xxxxxCharles I, a firm believer in the Divine Right of Kings and in favour of the High Church of England, was soon in trouble with Parliament. Its members refused to grant him money and, in March 1628, when the country was at war with both France and Spain, they accused him of illegal taxation and drew up a Petition of Rights. This claimed that there could be no taxation without the consent of Parliament, and no imprisonment without just cause. Eventually in March 1629 the king dismissed Parliament and took over the government of the country. The years that followed came to be known as the Eleven Years’ Tyranny but, in fact, with the end of the war with France and Spain, trade flourished and the nation prospered. Nonetheless he was still short of funds, and his tax, the so-
THE "ELEVEN YEARS' TYRANNY" 1629 -
Buckingham: by the Flemish painter Peter Paul Rubens (1577-
xxxxxAs his father had warned him, from the very beginning of his reign Charles had trouble with Parliament. Apart from his belief in the Divine Right of Kings, his sympathies lay with the High Church of England whereas the majority of Parliamentarians were Puritans, with no time for the prayer book, rule by bishops, or elaborate ritual in the conduct of services. The first parliament, called in June 1625, also opposed the continuation in office of the Duke of Buckingham, a man already distrusted for his influence over James I. As a consequence the Commons refused to grant the king the right to levy customs duties, a lucrative source of income and one which had been granted to his predecessors for life.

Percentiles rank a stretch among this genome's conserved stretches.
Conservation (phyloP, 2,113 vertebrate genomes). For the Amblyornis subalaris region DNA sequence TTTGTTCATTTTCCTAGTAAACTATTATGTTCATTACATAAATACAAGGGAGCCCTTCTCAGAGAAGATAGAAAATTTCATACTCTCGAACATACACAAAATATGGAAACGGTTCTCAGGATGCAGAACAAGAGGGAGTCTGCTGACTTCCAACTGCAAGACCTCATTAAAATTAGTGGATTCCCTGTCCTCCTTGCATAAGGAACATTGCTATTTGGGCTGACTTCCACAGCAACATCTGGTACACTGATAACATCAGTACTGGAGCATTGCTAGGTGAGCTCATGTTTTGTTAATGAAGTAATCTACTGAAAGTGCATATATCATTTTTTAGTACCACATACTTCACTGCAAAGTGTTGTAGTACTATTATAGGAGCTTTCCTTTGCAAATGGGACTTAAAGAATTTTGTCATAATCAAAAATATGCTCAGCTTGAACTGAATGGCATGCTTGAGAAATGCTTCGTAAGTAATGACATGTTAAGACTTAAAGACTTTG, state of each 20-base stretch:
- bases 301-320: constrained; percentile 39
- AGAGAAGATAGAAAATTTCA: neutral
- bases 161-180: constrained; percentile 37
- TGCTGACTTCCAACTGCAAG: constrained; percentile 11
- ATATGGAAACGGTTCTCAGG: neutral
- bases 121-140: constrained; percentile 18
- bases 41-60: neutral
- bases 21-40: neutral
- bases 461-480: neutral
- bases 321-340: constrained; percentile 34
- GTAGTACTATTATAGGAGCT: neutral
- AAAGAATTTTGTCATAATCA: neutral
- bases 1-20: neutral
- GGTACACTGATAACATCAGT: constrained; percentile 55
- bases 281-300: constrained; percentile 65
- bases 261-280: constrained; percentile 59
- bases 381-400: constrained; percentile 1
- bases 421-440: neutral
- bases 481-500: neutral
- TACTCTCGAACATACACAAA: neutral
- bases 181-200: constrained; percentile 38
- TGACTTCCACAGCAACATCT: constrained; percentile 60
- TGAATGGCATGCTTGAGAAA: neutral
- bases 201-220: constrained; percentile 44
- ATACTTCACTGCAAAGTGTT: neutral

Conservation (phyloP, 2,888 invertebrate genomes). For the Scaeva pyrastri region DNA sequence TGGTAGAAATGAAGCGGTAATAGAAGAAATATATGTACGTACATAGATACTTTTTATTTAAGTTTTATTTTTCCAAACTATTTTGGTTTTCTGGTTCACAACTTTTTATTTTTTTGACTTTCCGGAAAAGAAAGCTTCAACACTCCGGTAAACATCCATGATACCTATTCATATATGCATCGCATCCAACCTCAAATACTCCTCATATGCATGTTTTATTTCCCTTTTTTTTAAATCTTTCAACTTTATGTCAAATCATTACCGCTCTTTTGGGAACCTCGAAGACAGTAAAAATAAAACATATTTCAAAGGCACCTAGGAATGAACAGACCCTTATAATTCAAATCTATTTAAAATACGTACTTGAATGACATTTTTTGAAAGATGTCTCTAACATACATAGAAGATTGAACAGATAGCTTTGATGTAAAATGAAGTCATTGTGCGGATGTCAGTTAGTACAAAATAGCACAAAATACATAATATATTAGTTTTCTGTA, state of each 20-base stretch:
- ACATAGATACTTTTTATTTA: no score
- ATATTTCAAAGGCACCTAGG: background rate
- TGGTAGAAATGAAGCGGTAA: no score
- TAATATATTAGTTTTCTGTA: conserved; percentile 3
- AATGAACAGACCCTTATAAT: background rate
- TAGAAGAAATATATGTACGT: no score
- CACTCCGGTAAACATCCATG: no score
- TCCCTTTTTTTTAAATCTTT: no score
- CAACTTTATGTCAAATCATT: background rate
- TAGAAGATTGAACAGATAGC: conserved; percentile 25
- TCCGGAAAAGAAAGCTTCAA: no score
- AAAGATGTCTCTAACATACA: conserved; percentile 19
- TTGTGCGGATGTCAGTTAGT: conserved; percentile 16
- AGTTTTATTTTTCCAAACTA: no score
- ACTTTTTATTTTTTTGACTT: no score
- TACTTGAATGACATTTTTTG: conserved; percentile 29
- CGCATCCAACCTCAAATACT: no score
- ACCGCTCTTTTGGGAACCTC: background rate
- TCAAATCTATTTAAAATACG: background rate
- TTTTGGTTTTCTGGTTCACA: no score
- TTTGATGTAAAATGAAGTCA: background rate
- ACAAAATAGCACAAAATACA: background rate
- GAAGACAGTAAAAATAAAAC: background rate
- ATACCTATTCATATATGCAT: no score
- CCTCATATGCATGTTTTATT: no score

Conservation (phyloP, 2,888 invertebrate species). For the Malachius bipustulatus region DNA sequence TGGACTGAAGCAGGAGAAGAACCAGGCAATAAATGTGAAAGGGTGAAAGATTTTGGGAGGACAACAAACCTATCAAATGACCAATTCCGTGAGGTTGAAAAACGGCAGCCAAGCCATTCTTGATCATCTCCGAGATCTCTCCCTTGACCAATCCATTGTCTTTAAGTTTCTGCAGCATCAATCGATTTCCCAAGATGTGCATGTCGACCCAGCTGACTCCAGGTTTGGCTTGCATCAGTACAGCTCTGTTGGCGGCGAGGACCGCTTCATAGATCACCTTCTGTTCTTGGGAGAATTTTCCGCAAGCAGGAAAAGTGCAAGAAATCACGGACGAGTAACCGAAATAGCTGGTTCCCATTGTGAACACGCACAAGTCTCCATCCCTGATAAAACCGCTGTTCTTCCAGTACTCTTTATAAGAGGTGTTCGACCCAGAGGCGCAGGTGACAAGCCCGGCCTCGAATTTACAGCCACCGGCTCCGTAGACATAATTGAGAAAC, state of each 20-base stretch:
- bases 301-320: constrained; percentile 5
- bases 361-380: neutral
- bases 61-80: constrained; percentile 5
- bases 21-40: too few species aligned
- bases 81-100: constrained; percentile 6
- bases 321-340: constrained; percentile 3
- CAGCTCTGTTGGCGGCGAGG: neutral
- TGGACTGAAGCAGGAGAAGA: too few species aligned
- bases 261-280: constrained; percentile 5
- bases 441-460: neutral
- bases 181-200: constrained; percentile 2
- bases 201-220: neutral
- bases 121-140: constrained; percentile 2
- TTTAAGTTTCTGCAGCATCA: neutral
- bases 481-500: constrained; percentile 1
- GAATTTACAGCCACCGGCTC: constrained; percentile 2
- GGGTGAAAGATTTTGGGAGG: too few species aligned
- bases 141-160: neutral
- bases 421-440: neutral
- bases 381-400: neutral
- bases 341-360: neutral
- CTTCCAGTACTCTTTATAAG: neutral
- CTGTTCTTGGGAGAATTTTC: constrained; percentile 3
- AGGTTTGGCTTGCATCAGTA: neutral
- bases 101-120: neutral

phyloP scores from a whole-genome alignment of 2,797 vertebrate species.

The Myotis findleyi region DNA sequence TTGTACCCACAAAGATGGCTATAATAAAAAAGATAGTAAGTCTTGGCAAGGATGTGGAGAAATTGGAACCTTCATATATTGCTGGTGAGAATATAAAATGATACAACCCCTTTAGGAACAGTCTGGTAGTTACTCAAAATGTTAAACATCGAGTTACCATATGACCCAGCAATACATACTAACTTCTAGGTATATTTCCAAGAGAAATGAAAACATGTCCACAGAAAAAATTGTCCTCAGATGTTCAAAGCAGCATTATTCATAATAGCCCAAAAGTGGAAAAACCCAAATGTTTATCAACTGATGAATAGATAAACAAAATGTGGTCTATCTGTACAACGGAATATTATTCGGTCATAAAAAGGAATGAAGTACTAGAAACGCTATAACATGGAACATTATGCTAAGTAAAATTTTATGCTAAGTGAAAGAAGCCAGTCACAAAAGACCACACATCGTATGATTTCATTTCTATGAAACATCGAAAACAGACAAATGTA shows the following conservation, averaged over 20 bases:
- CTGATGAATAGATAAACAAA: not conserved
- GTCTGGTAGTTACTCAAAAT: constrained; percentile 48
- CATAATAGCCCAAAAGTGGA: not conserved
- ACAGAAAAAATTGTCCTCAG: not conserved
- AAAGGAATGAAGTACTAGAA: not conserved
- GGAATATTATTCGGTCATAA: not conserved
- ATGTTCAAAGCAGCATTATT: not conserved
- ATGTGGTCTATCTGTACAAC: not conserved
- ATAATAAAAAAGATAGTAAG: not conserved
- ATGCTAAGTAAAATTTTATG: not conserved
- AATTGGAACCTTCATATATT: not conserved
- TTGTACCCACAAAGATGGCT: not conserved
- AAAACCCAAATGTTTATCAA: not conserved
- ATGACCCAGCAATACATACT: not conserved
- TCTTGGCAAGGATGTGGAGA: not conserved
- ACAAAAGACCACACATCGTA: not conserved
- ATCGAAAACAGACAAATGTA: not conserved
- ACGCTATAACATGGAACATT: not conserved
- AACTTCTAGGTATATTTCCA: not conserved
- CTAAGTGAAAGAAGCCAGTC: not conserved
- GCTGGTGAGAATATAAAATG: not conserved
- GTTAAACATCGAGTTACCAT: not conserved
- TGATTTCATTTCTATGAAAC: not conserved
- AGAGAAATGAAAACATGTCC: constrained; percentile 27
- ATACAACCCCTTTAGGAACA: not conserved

xxxxxThe second parliament of February 1626 lasted about four months. Alarmed at Buckingham's disastrous failure in his attack upon the Spanish port of Cadiz, its members attempted to put him on trial for treason. Charles would have none of it, and parliament was dissolved. By the time his third parliament assembled in March 1628, called to provide much-
xxxxxThe fourth parliament was convened in January 1629, and the wrangling continued. Its members renewed their protests against the king, objecting to the revival of "popish practices" in the Church of England (the Queen was a Roman Catholic), and once again condemning illegal taxation -
xxxxxSurprisingly enough, the "Eleven Years' Tyranny" which followed were comparatively successful as far as the country was concerned. Charles made peace with France and Spain, and the country's expanding trade substantially boosted his income from customs duties. He even tried to economise in the matter of court expenditure. But not all was sweet and light. He ran foul of public opinion in 1634 with his introduction of "ship money" to pay for the cost of the Royal Navy. Levied first on ports and then later on inland towns, it aroused widespread opposition, led by the prominent member of Parliament John Hampden. In 1638 the judges serving in the Court of the Exchequer supported the Crown, but the majority was so narrow that the protest continued unabated. Furthermore, the increasing role being played in the affairs of state by the king's wife, the Roman Catholic Henrietta Maria -
xxxxxBut, as we shall see, this somewhat benevolent dictatorship -